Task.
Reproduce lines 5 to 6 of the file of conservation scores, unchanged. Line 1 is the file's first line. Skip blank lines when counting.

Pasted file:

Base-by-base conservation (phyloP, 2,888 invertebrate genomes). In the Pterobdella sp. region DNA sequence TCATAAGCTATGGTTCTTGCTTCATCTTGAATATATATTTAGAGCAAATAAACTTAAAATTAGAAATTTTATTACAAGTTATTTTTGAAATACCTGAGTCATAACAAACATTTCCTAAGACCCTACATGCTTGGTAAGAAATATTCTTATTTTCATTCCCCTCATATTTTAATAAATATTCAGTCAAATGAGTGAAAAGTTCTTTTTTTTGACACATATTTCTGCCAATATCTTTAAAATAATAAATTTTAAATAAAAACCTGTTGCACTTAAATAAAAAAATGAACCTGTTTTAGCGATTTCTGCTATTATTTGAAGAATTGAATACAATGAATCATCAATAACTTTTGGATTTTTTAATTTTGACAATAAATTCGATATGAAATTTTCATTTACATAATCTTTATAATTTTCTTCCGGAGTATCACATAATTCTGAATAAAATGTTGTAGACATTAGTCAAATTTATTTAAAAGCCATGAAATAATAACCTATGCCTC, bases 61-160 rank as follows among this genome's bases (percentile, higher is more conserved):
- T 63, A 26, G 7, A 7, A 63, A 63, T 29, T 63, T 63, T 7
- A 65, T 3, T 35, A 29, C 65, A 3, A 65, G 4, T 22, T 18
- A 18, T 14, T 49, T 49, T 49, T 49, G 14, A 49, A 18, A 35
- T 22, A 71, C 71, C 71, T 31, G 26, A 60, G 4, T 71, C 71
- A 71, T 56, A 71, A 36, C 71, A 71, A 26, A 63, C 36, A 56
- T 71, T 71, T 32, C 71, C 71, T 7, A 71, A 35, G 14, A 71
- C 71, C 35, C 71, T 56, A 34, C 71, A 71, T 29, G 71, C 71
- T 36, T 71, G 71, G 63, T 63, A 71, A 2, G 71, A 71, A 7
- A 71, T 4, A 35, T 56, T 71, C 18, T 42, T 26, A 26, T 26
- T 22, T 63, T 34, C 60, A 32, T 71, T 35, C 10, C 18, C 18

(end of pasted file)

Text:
- T 22, A 71, C 71, C 71, T 31, G 26, A 60, G 4, T 71, C 71
- A 71, T 56, A 71, A 36, C 71, A 71, A 26, A 63, C 36, A 56